Via Julian Sanchez, whose faith in Zach Snyder, like mine, was just totally and completely restored.
Oh, and a TAPPED roundup:
June 27th: “Unity Hiring”, on Obama hiring former Clintonistas.
June 30th: “You Can Be a Follower, But Who’s Your Leader?”, on Nigerian Anglican archbishop’s Peter Akinola’s severe homophobia. Points if you can tell me the song the title quote is from.
July 1st: “Turn and Face the Change”, on Obama changing course on same-sex marriage. I got an angry email from an Obama press secretary about this one – victory!
July 2nd: “What McCain Knows”, on McCain’s economic knowledge or lack thereof. I tried to title it “What You Know About That? McCain Knows All About That!”, but the T.I. could not survive.
July 7th: “Webb: ‘Under No Circumstances Will I Be a Candidate For Vice President.'” I think that one’s self-explanatory.
July 15th: “Minor Threat.” In which my reckless disregard for the Islamofascist menace is made patently clear.
July 15th: “The Outrage Culture.” Hey, media, why so mad?
July 16th: “Nunn Sense.” Take a wild guess at what I think about Sam Nunn.
July 17th: “Shooting Those Washington Bullets Again.” On a proposal to whack Robert Mugabe. Here the title reference is pretty easy.
Do you read Democracy Arsenal? Because you should. And if you do, you’ll find the sight of young Ilan Goldenberg schooling his competition on Where in the World is Carmen Sandiego? as funny as I did:
Notice how he likes Jerusalem more than America “because it’s safer”. You keep repeating that, Ilan.
Also, as if you needed proof that Obama is better at computers than McCain:
Via Danger Room.
Well, I certainly didn’t expect the debate that’s emanated from this post. Mike Meginnis and Ned Resnikoff have typically smart takes in response. In retrospect, it was unfair to lump Glenn Greenwald and Stephen Suh together. Greenwald has real, constitutional concerns, and hasn’t engaged in the “woe is me, how will I vote” handwringing that’s characterized too much of Cogitamus and Shakesville as of late. Suh’s concerns – namely, one naughty joke Bernie Mac told and that Obama didn’t respond to in an appropriately Helen Lovejoy-like fashion – are far less substantive, and his tendency to dub anyone who refuses to buy his bullshit as anti-feminist or misogynistic is extremely off-puting.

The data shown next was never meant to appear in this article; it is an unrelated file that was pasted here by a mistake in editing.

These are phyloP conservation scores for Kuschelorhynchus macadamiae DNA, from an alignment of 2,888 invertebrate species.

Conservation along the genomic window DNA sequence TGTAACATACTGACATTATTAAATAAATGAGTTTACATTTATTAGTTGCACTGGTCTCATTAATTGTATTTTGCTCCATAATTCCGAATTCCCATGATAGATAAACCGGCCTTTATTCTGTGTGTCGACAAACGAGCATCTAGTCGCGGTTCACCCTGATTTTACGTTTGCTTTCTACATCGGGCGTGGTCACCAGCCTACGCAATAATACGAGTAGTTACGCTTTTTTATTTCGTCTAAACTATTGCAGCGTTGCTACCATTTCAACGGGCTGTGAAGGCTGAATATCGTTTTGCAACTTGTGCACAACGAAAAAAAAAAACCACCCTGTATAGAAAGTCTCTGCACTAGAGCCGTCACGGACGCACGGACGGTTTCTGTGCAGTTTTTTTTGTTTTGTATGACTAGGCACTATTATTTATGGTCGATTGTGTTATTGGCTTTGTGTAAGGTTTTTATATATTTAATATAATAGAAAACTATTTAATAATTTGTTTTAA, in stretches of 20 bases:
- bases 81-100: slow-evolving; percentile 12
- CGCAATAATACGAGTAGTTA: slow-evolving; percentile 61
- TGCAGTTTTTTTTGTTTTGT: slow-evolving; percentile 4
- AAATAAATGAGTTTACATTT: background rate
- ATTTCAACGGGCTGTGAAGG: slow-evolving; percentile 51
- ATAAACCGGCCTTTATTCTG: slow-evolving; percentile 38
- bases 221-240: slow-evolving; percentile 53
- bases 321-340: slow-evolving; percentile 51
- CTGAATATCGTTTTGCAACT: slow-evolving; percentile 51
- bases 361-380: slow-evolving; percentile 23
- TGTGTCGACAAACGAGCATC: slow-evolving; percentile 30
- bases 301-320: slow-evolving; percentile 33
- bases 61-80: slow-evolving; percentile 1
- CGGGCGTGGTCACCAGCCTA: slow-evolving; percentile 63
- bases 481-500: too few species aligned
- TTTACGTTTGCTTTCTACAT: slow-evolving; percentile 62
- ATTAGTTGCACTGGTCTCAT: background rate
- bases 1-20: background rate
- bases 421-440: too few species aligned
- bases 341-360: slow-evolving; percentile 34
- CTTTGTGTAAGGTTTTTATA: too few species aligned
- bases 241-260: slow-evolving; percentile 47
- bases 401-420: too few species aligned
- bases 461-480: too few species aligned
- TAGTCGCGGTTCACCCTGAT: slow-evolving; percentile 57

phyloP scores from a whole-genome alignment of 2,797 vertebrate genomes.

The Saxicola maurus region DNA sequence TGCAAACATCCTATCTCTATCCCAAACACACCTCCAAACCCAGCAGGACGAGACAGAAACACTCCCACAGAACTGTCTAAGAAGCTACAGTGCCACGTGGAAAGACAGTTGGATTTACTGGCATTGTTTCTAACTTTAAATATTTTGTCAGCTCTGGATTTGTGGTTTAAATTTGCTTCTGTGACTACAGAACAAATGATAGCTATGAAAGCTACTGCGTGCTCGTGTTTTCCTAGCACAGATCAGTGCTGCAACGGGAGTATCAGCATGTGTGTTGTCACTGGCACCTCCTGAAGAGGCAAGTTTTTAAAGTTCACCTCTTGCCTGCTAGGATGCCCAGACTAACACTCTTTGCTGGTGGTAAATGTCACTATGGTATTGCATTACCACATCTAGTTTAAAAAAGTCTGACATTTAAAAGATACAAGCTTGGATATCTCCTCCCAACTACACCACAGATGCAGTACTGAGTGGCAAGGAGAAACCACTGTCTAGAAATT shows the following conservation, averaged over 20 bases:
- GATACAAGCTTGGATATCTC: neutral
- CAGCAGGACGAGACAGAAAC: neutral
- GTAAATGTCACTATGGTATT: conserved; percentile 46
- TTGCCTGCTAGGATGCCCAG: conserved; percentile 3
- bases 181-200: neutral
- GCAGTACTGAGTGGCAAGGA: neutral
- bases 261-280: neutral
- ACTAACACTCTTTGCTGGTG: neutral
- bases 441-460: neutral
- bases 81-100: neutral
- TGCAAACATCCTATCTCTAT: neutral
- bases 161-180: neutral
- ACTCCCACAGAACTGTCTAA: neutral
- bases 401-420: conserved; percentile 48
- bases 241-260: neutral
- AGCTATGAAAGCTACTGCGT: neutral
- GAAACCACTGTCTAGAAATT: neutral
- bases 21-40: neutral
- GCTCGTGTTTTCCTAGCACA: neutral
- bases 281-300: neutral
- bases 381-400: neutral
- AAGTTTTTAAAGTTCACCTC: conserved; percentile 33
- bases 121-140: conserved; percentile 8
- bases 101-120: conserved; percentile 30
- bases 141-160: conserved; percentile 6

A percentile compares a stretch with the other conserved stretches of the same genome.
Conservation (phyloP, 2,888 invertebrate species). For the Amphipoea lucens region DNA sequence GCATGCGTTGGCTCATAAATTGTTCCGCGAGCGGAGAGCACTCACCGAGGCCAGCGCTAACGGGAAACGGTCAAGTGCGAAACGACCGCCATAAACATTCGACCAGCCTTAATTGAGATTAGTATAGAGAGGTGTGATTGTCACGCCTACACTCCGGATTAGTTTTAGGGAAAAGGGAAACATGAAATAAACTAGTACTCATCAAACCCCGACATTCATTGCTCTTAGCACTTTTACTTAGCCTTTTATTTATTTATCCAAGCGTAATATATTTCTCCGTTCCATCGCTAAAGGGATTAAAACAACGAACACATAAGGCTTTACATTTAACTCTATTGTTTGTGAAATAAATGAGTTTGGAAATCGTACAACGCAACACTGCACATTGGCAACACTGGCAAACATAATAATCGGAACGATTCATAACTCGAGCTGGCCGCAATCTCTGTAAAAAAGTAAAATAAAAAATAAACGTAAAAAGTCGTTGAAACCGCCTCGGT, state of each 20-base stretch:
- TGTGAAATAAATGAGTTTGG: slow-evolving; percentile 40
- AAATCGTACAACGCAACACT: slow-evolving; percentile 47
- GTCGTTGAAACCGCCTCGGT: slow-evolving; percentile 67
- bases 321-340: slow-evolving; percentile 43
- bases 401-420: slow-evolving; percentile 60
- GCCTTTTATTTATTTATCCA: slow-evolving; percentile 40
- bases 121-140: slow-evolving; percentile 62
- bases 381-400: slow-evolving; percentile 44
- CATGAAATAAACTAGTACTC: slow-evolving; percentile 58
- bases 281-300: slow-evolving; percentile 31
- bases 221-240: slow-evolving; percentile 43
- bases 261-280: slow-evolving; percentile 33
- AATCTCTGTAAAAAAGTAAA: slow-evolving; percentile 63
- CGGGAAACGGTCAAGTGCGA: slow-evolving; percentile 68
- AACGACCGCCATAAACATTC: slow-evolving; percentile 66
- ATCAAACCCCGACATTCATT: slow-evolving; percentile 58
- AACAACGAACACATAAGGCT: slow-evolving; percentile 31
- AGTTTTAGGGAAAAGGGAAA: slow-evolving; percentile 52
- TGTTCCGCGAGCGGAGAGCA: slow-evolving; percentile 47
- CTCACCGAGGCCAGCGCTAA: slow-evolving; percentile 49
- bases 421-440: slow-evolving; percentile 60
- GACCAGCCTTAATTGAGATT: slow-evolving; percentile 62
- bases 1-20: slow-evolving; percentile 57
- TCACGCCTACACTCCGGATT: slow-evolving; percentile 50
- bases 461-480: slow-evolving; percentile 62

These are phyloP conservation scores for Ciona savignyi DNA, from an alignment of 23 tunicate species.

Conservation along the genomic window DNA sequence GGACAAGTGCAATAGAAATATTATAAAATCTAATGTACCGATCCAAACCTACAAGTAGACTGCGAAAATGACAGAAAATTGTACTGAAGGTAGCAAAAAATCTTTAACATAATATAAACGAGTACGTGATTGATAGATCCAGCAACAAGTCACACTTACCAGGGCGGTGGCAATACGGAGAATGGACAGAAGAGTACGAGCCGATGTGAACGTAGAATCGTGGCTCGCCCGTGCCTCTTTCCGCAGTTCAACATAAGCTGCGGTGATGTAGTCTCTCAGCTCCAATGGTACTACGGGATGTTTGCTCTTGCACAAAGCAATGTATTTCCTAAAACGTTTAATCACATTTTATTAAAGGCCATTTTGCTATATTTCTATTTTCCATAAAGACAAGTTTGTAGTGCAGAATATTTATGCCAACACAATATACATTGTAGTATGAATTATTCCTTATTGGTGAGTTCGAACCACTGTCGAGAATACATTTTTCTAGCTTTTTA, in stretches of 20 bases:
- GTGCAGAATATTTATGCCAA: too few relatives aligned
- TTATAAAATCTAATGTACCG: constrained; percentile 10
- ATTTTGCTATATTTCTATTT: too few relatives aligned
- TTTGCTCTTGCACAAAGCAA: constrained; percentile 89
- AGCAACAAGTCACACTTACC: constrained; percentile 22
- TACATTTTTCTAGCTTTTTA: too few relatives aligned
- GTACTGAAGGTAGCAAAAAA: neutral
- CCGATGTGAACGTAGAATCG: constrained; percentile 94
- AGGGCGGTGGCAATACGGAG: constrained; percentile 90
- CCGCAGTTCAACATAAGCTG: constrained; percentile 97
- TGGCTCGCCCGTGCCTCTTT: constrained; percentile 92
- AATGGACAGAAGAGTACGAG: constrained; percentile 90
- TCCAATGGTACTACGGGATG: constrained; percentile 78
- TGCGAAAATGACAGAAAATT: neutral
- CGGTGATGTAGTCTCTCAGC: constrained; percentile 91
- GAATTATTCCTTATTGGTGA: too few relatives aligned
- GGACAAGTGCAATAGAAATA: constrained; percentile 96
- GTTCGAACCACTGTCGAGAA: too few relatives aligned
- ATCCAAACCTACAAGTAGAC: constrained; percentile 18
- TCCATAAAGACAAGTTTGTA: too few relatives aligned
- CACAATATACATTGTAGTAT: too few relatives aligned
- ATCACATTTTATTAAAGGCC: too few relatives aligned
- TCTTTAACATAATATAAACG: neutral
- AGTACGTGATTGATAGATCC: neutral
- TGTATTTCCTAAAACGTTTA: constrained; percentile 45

I guess my overriding concern in writing the post – which was really more of a throat-clearing than anything – was that there are some readers in the liberal blogosphere who are, for lack of a better term, really dumb. These are the people who read about the “sweetie” incident – or even more important things, like FISA – and see something worthy of denying Obama their vote, something worthy of Nader-like “two sides of the same kind” rhetoric. These people may see posts like Greenwald’s, and especially Suh’s, and see vindication. Obviously, bloggers shouldn’t be held responsible for the crazy things they lead readers to do, but there should be some base level of responsibility for high-profile bloggers, and I think that includes a commitment to promote progressive policies and candidates, or to at least not damage them. Some prudence when it comes to criticizing Obama, at least, is warranted.
In a way, for all their hatred of him, these PUMAs are basically of the same breed as David Broder. The “pox on both your houses” rhetoric, the refusal to acknowledge differences, and, of course, the end result of helping Republicans – it’s all there.
This gets at a larger question, though. If you look through this as a political junkie, the satire is pretty evident. You know that there are people who think that Michelle is a radical whitey-hater, and those who think Obama a flag-burning Muslim, and you know that those people are ludicrous. But for the average person, it’s massively offensive. Even if it was intended in jest, it gets to enough of the latter group to make intent irrelevant.